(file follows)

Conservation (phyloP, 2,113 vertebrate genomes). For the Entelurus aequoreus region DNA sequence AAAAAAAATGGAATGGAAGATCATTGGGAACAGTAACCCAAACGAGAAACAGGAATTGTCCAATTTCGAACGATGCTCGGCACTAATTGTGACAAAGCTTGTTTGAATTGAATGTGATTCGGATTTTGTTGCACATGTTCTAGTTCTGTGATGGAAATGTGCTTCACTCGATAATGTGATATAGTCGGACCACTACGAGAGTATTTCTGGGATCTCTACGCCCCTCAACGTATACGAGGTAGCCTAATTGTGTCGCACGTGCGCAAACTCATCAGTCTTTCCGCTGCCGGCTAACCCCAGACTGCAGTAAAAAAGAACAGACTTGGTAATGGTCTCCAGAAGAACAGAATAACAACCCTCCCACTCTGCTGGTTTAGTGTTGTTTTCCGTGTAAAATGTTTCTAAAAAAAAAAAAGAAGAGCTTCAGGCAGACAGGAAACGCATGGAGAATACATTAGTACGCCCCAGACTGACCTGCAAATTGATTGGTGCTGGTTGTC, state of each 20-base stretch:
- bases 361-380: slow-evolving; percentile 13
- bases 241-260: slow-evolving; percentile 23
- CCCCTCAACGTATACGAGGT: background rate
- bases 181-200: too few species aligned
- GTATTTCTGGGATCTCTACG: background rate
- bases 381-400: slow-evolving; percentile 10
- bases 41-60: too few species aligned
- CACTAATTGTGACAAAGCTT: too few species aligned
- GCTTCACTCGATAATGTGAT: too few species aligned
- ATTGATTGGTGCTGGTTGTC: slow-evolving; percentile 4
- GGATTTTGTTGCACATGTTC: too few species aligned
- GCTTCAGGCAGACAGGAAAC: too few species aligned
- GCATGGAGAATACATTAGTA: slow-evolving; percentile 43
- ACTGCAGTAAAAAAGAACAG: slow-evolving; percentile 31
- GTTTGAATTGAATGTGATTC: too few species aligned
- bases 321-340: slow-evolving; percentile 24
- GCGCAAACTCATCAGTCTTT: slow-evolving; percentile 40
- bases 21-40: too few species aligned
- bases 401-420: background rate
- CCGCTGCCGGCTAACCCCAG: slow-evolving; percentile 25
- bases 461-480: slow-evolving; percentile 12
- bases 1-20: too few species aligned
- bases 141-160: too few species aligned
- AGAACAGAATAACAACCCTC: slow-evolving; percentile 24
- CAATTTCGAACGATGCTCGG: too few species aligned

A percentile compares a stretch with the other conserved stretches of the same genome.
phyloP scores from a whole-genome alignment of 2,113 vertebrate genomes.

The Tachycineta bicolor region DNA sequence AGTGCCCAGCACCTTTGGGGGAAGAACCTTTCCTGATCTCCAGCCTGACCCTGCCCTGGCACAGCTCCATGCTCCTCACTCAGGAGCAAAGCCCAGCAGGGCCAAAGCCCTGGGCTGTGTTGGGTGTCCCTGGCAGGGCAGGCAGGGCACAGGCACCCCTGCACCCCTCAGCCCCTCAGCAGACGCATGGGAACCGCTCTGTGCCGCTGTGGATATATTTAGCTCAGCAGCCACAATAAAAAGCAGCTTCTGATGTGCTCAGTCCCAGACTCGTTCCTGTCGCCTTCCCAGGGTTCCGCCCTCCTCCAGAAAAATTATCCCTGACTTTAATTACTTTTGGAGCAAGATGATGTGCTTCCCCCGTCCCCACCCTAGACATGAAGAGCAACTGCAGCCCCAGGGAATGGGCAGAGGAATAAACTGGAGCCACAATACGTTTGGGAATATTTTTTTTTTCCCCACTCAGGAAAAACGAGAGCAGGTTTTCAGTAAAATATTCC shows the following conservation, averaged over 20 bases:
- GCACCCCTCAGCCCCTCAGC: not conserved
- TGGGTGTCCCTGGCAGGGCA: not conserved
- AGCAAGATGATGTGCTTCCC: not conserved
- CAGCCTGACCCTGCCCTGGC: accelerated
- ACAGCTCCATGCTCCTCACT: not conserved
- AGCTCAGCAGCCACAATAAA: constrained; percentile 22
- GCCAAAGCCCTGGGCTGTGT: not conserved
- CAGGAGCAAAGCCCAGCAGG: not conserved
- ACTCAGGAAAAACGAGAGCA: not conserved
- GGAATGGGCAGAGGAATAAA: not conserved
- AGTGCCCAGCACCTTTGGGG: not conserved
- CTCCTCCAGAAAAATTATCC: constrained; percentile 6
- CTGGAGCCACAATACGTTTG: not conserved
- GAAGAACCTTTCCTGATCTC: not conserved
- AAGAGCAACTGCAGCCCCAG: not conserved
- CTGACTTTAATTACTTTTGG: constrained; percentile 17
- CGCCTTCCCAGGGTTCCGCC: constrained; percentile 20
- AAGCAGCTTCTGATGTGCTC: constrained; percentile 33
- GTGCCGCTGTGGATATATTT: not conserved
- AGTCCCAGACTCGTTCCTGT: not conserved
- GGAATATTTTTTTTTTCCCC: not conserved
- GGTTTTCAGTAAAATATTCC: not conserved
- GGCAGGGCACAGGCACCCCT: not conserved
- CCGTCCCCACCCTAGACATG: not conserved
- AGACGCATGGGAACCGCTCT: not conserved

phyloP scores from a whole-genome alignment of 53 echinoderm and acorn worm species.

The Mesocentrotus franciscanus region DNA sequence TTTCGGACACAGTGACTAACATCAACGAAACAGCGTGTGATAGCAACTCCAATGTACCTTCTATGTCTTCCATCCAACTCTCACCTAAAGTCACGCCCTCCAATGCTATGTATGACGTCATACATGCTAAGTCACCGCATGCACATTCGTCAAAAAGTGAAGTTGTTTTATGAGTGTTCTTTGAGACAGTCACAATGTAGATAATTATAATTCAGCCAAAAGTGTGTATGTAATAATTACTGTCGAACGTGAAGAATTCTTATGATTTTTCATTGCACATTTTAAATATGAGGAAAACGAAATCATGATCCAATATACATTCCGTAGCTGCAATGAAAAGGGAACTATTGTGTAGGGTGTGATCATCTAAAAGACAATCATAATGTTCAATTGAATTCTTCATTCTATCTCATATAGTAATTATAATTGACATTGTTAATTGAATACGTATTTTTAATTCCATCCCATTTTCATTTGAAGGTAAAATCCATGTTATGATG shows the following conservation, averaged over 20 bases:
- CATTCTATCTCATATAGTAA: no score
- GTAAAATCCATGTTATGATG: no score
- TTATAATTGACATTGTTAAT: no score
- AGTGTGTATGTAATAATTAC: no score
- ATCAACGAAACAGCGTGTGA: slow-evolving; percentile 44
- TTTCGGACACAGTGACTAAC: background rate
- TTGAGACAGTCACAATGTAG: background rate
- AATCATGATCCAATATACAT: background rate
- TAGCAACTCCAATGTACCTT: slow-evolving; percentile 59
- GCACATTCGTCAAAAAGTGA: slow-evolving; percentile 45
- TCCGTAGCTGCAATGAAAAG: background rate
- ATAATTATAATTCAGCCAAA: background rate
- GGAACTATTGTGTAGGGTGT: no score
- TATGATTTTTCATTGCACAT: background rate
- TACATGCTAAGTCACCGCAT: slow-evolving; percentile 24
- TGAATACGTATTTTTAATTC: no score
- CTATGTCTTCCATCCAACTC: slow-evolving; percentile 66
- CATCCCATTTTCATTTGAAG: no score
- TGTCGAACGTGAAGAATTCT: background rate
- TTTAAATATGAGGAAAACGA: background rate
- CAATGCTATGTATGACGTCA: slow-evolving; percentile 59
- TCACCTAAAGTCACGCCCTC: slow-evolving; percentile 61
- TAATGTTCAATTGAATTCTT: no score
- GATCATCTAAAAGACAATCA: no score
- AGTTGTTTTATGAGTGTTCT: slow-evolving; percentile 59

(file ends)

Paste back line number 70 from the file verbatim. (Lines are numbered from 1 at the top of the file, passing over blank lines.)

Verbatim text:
- TATGATTTTTCATTGCACAT: background rate